A 5-4 win may not be the dominating type of victory we are used to seeing from the Detroit Red Wings, but Mike Babcock and Ken Holland aren't going to deduct style points for earning a pair in the standings against the Chicago Blackhawks on Sunday.
And you have to like the determination that comes with rallying from two down by scoring a five-spot in the second period.
But what you may have to like best is the Red Wings showed their stuff with a primarily healthy lineup Sunday. Tomas Holmstrom
was there, Johan Franzen
was there and Niklas Kronwall
was there. Valtteri Filppula
, Jason Williams, and Andreas Lilja too.
"I thought Fil and Bertuzzi together were really good for us tonight, really got going," Babcock said. "And then obviously, Pav and Homer and Mule have been excellent for us, and I thought Z and Clears and those guys chipped in as well. That was good. Helmer's group had a real good night the other night, and that's what you need, you need everyone on deck."
And after a season of looking for enough healthy bodies to simply man the decks, it was a relief for Babcock to have to tick off so many names.
"It's way easier to be more confident when you've got more good players," Babcock told Helene St. James of the Detroit Free Press. "It's pretty straightforward. When your power play goes on the ice, it's dangerous. There are people that are killing momentum. ... The big thing is, we've got to keep building on what we've got going here. We've won four or five. We've got to continue to do that. If you play well over a stretch of time, you earn the right to feel good about yourself."
Still, Babcock isn't going to declare the patient cured just yet, however.
"I think we have a good team here, but a good team is a team that arrives every day and plays," Babcock said. "We've won four out of our last five. Now, can we win four out of the next five? Then we would have won eight of 10 and we'd look like a hockey club."MUTUAL ADMIRATION SOCIETY:
The Red Wings and Blackhawks have been exceedingly polite to one another this season, in the media, anyway.
After blowing a two-goal lead Sunday, the Hawks were kicking themselves for forgetting who the opponent was.
"Against a team like that, we put it on cruise and we paid for it really quickly," Kris Versteeg said.
"It doesn't matter who's in their lineup, they play the same way, they play the right way, and we just need to be better than that," Jonathan Toews said.
"You've got to keep that pressure up. At the same time, you don't feel it was that much different in the second, it was just that one thing led to another. We kind of got frustrated, stopped talking on the bench, and stopped doing the things that we had to do."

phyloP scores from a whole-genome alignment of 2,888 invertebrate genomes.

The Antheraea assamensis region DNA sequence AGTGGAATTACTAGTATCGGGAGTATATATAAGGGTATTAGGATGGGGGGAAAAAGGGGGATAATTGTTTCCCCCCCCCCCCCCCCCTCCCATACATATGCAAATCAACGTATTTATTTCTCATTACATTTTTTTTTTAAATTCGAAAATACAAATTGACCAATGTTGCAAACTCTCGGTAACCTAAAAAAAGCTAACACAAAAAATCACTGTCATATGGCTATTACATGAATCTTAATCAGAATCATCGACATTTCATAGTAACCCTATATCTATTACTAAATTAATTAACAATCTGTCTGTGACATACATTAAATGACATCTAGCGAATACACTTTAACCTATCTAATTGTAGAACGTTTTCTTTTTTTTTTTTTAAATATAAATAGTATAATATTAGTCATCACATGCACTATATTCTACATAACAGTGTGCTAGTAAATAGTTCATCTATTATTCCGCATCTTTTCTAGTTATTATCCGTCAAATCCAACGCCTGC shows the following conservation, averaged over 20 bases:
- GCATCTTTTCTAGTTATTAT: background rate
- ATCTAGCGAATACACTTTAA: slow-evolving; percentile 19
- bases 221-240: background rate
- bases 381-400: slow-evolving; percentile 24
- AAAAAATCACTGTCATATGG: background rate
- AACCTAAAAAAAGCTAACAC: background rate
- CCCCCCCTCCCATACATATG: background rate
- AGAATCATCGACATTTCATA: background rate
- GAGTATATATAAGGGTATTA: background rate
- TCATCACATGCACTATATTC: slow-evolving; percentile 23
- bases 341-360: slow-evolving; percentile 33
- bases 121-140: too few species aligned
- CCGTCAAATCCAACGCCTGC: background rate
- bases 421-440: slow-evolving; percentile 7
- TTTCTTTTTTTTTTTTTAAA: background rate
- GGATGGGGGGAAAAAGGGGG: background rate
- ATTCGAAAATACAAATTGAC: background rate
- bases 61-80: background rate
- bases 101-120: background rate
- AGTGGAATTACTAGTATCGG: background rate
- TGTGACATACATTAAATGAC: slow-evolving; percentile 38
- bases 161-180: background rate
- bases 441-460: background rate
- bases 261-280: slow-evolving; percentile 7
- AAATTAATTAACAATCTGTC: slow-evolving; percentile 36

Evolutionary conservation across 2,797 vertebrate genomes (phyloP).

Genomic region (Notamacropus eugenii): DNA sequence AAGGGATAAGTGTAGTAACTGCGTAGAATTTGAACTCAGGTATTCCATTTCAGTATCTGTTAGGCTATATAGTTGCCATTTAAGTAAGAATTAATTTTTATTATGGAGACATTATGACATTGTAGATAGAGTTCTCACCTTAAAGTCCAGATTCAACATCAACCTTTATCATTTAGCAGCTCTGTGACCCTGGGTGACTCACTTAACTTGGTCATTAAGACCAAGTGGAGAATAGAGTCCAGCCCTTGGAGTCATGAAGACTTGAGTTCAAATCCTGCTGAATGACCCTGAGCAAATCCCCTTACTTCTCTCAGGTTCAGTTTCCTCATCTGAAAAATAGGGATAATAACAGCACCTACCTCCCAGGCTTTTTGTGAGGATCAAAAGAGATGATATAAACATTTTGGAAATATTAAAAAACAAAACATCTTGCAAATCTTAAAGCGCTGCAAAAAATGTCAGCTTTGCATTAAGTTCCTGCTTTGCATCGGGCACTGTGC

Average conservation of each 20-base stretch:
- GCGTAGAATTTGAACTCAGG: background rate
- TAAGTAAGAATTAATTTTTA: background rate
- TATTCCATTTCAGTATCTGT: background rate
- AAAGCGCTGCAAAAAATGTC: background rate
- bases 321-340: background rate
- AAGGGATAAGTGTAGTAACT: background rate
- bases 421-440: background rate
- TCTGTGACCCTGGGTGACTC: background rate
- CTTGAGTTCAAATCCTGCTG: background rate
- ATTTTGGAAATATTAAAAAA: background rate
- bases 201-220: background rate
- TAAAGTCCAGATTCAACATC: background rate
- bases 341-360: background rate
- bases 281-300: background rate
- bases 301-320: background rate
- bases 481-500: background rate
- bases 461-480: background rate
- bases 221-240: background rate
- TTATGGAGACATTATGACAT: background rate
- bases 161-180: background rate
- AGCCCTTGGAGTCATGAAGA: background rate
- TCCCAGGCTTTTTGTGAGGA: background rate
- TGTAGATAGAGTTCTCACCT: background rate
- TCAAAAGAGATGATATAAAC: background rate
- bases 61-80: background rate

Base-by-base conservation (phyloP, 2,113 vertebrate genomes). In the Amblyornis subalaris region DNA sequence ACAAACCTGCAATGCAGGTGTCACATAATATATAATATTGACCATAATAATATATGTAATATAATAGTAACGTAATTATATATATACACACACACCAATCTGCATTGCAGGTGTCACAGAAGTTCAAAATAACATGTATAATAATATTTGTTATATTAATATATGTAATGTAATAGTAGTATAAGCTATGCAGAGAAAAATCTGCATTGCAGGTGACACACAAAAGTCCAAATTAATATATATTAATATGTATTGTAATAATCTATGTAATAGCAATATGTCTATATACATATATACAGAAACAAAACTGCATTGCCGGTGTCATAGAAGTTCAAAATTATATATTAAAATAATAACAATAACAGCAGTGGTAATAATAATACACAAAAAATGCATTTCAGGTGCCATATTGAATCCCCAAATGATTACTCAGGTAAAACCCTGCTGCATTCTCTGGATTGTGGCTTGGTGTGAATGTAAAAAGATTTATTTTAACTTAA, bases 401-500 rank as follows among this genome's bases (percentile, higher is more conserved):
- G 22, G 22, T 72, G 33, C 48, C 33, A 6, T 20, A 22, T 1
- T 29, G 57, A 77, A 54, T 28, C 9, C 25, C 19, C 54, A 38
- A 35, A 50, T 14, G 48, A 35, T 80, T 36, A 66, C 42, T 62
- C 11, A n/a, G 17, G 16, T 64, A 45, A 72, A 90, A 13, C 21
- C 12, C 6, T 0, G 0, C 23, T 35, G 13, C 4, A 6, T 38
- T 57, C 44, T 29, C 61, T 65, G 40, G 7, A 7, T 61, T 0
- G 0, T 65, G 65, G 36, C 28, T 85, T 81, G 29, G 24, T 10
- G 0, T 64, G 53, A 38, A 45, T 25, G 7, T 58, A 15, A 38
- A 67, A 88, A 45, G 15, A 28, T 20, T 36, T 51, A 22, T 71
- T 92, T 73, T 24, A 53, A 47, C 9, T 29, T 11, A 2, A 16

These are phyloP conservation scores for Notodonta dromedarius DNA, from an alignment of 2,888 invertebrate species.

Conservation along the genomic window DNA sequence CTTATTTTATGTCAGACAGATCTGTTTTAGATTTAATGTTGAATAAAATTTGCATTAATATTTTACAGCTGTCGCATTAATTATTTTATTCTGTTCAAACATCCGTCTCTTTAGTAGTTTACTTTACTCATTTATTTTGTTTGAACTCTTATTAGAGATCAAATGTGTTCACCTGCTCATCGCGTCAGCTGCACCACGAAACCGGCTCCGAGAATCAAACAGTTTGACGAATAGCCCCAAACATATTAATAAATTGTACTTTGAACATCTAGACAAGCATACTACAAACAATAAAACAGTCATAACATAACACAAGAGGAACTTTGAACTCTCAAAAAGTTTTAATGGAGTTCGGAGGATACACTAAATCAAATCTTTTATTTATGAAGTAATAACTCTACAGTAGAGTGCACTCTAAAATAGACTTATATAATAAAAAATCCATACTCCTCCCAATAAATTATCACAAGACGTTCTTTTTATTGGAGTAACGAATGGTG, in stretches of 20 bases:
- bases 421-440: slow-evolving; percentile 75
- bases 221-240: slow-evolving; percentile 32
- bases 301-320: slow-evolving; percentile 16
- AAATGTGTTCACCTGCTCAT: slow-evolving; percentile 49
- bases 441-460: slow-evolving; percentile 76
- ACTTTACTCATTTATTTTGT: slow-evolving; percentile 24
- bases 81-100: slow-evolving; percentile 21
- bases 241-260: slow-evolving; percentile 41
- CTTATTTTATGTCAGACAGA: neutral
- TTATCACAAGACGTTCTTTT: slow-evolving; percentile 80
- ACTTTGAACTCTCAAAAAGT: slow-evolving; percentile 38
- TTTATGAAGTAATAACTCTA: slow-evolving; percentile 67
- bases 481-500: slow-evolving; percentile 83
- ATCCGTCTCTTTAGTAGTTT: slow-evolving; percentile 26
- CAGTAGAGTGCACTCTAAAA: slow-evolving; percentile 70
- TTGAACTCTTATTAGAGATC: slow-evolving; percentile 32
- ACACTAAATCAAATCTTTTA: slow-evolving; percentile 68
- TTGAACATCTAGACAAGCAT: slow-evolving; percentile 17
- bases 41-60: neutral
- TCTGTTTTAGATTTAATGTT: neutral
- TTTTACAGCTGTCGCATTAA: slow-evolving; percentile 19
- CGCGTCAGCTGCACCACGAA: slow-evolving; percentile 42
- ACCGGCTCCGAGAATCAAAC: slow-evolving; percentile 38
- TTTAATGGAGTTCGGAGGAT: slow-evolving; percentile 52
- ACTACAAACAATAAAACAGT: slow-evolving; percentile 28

"They're still the team to beat in the West," Andrew Ladd said. "I don't care what anyone says. They have the lineup to do it. They dealt with a lot of injuries this year and have managed to stay right in the playoff hunt. It was a test for us, and we didn't meet that."
Mike Babcock offered some empathy to the Hawks about the agita among the fans regarding Chicago's goaltending.
"The thing with (Cristobal) Huet is much like what's going on in our net," Babcock told reporters. "When you never face any shots and then you miss some, it's always your (the goalie's) fault. Then you have to be really mentally tough to carry that.
"They know it's going to be like that going into the playoffs. We've been through that year after year. You just have to find a way to win. When things like this happen, the first thing is to blame it all on the goalie. This is a team. We're all in it together."EVERY LOSS HURTS:
The Nashville Predators have little margin for error when it comes to seeing hockey in late April. The Colorado Avalanche are up five points on Nashville, and Detroit and Calgary are right on the Preds' heels. So losing to a road-tripping Canucks team Sunday at home was a bitter blow.
"Down the stretch here, we're going to need goaltending," coach Barry Trotz told John Glennon of The Tennessean. "That's plain and simple. Any team that's going to make the playoffs is going to need good goaltending."
As you can infer, Trotz didn't get it from Pekka Rinne against the Canucks, especially on a sideboard slapper from Mikael Samuelsson that went off Rinne's arm and into the net.
"That was the kind of timing where we needed that save," defenseman Dan Hamhuis said. "When those weak goals happen, it is tough on the rest of the team and I'm sure (Rinne) would like to have that one back."
Making matter worse for the Preds is defenseman Shea Weber missed the game with an upper-body injury and is likely to miss more time.
"He's still day to day, but he's probably doubtful for Atlanta (on Tuesday)," Trotz said. "He was in this morning and there was some pretty good progress, so hopefully it's not too long."